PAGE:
Transporting e-bike batteries separately
As shown on the infographic above, the codes UN3480 (for separate batteries) or UN3481 (for batteries accompanying but not installed in the e-bike) will normally apply, approved packaging will be needed, and the Class 9 Dangerous Goods label must be shown. A transport document must also be completed.
Driver and vehicle requirements
If you are using your own company van to transport e-bikes or e-bike batteries then there are some requirements, but as long as the total weight of batteries is under 333 kg, a ‘small load’ exemption applies. The remaining requirements are:
– General training for driver
– A record should be kept
– Carry one 2 kg dry powder fire extinguisher or equivalent
– Stow the dangerous goods properly.
There is no requirement for external vehicle marking, but it is also not prohibited, and could help emergency esponders assess risk in the event of an accident (although some dispute this, suggesting that for small loads especially, it may cause unnecessary escalation of a response). Magnetic 100 mm diamond-shaped hazard signs (Class 9A, as pictured above) would be (optionally) appropriate for a vehicle carrying e-bike batteries. But any such signs MUST be removed when no dangerous goods are being carried.
You are obliged to report any incidents involving dangerous goods to the Environment Agency in the first instance, and to the police if in a traffic situation.
– Transport documents: 3 months
– Training records: one year after employee’s last employment
– DGSA annual report (see below): 5 years.
Dangerous Goods Safety Advisor: do you need one?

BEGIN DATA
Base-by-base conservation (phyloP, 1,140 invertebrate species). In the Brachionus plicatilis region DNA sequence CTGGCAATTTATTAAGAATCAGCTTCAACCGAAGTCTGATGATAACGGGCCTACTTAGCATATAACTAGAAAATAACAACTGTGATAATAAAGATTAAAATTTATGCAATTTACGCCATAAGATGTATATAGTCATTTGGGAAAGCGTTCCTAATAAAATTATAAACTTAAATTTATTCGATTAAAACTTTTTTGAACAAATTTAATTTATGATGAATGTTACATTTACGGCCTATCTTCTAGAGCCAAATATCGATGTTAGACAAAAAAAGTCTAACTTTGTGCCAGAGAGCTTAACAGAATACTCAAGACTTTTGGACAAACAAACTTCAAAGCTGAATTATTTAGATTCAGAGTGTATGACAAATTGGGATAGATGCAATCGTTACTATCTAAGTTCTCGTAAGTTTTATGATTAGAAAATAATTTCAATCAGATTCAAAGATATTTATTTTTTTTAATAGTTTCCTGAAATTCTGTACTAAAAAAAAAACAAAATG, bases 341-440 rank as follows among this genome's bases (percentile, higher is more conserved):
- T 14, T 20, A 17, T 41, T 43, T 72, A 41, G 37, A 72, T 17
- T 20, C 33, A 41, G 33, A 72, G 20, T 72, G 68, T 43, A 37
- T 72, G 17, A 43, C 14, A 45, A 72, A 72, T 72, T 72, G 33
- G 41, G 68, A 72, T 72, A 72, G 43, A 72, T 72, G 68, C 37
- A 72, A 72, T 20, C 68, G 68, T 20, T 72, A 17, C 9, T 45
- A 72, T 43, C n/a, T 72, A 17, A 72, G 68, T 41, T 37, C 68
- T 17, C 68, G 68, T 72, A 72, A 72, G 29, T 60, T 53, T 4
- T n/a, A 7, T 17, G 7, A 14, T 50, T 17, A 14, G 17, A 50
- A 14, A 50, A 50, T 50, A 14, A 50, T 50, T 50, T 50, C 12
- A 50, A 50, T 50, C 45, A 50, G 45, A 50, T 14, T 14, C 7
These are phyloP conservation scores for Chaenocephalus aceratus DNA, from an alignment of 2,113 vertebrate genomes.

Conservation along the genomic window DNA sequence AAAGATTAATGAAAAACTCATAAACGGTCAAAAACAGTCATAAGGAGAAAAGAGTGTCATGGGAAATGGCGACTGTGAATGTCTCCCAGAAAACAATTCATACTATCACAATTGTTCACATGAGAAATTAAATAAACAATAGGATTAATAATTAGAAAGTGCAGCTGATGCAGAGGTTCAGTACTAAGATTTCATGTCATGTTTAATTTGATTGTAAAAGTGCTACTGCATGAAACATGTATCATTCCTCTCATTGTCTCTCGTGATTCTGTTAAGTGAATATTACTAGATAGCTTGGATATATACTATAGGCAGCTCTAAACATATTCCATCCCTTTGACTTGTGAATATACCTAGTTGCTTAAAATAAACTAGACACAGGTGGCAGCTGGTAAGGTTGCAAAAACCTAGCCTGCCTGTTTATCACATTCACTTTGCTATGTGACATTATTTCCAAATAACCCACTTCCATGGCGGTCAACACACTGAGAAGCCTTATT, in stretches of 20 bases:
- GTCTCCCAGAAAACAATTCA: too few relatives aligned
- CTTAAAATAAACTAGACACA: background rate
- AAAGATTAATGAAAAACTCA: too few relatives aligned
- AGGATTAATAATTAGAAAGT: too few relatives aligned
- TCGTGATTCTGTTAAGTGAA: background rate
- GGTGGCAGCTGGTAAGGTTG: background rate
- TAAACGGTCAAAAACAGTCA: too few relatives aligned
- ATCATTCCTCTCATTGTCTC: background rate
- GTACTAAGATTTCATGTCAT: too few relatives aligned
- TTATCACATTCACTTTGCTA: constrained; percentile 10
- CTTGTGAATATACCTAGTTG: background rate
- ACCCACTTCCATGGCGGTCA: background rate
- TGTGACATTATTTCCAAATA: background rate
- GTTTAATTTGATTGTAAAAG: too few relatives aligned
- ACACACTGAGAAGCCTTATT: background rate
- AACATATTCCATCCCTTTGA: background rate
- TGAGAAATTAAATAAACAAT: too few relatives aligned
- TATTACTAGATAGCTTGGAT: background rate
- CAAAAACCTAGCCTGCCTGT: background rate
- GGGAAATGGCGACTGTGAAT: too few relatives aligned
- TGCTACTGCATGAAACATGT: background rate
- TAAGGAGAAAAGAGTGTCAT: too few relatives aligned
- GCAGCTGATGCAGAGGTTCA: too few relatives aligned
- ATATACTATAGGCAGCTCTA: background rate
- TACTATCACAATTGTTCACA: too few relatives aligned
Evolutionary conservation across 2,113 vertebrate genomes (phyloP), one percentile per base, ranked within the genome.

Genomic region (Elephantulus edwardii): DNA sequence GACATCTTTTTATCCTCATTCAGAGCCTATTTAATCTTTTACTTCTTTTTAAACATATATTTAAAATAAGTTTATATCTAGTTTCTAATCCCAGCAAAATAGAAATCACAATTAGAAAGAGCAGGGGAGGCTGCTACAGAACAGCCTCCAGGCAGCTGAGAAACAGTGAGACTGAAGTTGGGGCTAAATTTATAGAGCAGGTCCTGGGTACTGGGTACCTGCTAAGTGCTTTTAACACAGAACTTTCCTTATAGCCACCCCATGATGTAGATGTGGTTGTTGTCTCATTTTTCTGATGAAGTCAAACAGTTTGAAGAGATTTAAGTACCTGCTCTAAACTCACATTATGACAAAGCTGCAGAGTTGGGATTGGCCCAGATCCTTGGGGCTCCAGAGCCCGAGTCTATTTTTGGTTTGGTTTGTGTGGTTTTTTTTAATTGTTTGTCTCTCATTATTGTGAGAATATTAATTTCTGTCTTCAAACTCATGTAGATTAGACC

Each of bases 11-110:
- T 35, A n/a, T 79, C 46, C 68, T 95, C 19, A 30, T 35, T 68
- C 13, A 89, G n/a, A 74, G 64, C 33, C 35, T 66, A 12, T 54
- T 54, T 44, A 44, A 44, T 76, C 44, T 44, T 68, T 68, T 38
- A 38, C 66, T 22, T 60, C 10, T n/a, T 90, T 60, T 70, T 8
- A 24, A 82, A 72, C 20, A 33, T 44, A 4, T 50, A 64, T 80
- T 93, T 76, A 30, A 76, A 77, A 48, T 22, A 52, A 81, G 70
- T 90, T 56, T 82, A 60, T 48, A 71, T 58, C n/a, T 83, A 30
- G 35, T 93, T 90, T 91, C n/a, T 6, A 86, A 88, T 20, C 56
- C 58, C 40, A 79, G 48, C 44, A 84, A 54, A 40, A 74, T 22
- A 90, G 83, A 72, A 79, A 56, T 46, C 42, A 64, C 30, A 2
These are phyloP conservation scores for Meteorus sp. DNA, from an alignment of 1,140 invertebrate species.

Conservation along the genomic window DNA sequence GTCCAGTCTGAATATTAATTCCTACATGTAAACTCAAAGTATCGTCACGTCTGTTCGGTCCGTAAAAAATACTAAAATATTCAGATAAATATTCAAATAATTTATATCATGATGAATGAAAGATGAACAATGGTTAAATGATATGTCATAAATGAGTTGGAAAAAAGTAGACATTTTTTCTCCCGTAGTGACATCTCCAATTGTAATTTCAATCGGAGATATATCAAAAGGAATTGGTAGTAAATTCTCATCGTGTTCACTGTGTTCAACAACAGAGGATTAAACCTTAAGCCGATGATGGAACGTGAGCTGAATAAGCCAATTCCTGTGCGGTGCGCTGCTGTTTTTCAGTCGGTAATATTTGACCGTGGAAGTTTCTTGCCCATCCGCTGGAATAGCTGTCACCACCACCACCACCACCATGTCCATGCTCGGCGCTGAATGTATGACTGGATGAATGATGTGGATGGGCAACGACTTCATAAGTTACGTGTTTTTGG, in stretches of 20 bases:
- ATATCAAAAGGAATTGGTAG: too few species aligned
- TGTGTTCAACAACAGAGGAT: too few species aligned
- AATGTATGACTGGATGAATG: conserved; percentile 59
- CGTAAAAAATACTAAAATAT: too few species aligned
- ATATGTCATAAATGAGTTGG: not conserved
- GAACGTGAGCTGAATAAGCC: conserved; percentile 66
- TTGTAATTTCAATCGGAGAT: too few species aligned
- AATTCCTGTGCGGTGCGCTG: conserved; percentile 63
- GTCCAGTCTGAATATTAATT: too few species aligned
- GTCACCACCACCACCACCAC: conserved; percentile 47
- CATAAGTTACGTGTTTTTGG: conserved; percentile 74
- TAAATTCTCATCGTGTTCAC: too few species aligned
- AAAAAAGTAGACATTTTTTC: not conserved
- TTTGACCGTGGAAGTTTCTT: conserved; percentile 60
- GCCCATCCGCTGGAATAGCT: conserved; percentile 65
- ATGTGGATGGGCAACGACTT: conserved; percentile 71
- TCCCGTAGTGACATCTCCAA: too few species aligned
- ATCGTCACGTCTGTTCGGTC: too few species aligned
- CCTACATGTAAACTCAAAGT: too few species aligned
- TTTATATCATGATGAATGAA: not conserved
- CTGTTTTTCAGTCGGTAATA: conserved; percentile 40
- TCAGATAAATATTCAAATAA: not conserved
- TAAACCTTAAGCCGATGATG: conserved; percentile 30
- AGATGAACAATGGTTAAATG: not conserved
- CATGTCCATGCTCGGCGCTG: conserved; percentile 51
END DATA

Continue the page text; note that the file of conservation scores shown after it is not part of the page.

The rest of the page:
There is a requirement in ADR that if you ship batteries regularly from your premises then you must have a “Dangerous Goods Safety Advisor” (DGSA) to do the shipping and complete the transport documentation. However, there are certain exemptions from this requirement, some of them UK specific. Government guidance here indicates that for carriage activities related to ‘small loads’ (in this case, 333 kg or less) this requirement does NOT apply.
However, ADR (1.3.1) does still require “training commensurate with the duties and responsibilities” of the roles involved, and if shipping batteries is more than an occasional matter in your business, having a member of staff qualified as a DGSA is recommended.
Transport and shipping scenarios
Exempt from ADR requirements as a ‘battery powered vehicle’ so no external labelling is required. This assumes that you are sure the parcel will go by road only – it has been suggested that some UK couriers may use airfreight for domestic journeys. So it is advisable to mention "UN3171 BATTERY POWERED VEHICLE" on the waybill.
The sender will need the UN approved packaging for PI 903, need the Class 9 label, and to provide the shipper with a transport document. Max consignment weight 30 kg. If ‘overpacked’ with other consignments, max weight per truckload is 333 kg before extra measures need be taken. Note that particular couriers may have their own additional requirements - always confirm with the particular company
used! Note also that the person handling the shipment should have (documented) “training commensurate with the duties and responsibilities” involved in this shipment, or be a qualified DGSA.
The retailer will need the UN approved packaging for PI 903, need the Class 9A label, and to complete a transport document. Note also that the person handling the shipment should have (documented) “training commensurate with the duties and responsibilities” involved in this shipment, or be a qualified DGSA.
No requirements for the bike (or box, if it is in one), so long as the battery is UN38.3 compliant and total battery weight is less than 333 kg.
The driver needs to be appropriately trained, must have a 2 kg dry powder fire extinguisher with them, and the bikes must be stowed securely.
No requirement for the e-bike with battery installed – it can just go in the van, so long as the battery is definitely UN38.3 compliant. For the batteries, despite the retailer carrying out the role of both consigner and shipper, we understand that a Transport Document should still be carried with the vehicle. The batteries should also be packaged according to the P903 requirements. As the dealer will be under the small load threshold of 333 kg, the only remaining requirements are that the driver needs to be trained, must have a 2 kg dry powder fire extinguisher with them, and the bikes and batteries must be stowed securely.